IF I BUY, WILL YOU SELL?

IF I BUY, WILL YOU SELL?

In this second edition of our series on the risks that a business owner may face, we focus on a buy and sell arrangement as an exit strategy where there are two or more partners in a business.

Background

A business needs to prepare for the event of one of more of the partners in the business dying or becoming disabled. Putting a buy and sell arrangement in place can ensure a smooth transfer of business interests between partners. This guarantees continuity for the business and peace of mind for the deceased or disabled partner and their family.

The business entity

Replacement of a deceased or disabled partner in a business can take time with sometimes dire consequences on the operational ability of the business. Offering the shares or members’ interest to remaining shareholders or members, or even an outside party, has certain legal requirements. A shareholder’s agreement or Memorandum of Incorporation seldom makes provision for all the practical aspects of transferring ownership to new parties. A separate buy and sell agreement is therefore required to ensure that all the necessary requirements and relevant processes are set out meticulously. It is important to note that in terms of the Companies Act, no other agreement may supersede the shareholder’s agreement or Memorandum of Incorporation. It is therefore necessary to ensure alignment of the buy and sell agreement and Memorandum of Incorporation.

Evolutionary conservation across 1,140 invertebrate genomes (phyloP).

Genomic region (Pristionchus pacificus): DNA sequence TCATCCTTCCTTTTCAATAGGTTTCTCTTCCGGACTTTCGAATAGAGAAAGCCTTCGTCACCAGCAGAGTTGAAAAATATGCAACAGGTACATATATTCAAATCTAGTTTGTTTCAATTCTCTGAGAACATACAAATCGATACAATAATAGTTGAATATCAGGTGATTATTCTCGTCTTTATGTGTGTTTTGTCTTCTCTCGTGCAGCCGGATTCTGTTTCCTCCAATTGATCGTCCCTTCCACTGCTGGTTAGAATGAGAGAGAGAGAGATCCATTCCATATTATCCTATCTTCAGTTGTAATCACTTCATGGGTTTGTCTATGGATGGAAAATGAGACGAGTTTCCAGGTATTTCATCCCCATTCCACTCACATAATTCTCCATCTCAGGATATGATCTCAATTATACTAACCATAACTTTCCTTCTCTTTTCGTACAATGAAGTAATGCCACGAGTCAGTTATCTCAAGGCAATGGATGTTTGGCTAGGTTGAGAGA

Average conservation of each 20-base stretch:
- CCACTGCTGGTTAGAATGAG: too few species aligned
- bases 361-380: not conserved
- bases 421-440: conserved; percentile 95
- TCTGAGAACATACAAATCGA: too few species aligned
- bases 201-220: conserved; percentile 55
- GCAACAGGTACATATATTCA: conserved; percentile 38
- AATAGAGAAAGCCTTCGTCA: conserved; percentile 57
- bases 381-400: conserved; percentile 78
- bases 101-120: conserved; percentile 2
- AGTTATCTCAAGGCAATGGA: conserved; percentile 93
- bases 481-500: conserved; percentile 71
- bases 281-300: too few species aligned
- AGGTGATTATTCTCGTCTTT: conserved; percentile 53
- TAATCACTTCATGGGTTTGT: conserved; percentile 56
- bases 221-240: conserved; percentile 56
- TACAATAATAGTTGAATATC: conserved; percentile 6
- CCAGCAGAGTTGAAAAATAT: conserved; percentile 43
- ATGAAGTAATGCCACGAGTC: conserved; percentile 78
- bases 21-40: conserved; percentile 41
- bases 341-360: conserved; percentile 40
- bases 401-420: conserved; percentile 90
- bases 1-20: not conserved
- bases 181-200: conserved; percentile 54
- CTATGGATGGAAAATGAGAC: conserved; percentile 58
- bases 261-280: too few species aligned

Another aspect to consider is whether the deceased or disabled partner had a loan account that the business owes to him or her. The executor of the deceased partner’s estate will call up the loan account which affects the value and risk profile of the business.

Let’s look at an example:

X-success (Pty) Ltd is currently valued at R15 000 000. There are two loan accounts owing to the two shareholders of R2  000 000 and R1 000 000 respectively. The valuation of the business will therefore be as follow:

Market value                                   R15 000 000

Less: Liabilities (loan accounts)    R   3 000 000

Total value                                      R 12 000 000

From this example it is clear that if the loan account is not settled first, the value of the business will be R12 000 000 as opposed to R15 000 000. It is therefore important to make provision for both the loan accounts as well as the full market value of the business in the buy and sell agreement and underlying funding.

There is currently a debate about whether the loan account/s should be included in the buy and sell agreement and attached value of the business. It is important to seek professional advice for each situation to determine what the best structure will be.

The partners

The remaining owners of a business may be faced with some challenges when a co-owner suddenly dies or becomes disabled. This may include not having the resources to purchase the available shares or having to deal with a surviving spouse or family member as a new partner. They may also be faced with an executor who interferes with the business or wants to sell the shares to the highest bidder.

The agreement

A properly drafted buy and sell agreement will ensure certainty for the business entity as well as the owners of the business. Essentially it will provide:

  • Certainty on what will happen with a partner’s share in the business should he pass away
  • Mutual agreement between partners about what valuation method will be used to determine the market value of the business
  • The timeframe within which transfer must take place
  • The funding mechanism that will be used to buy the deceased partner’s share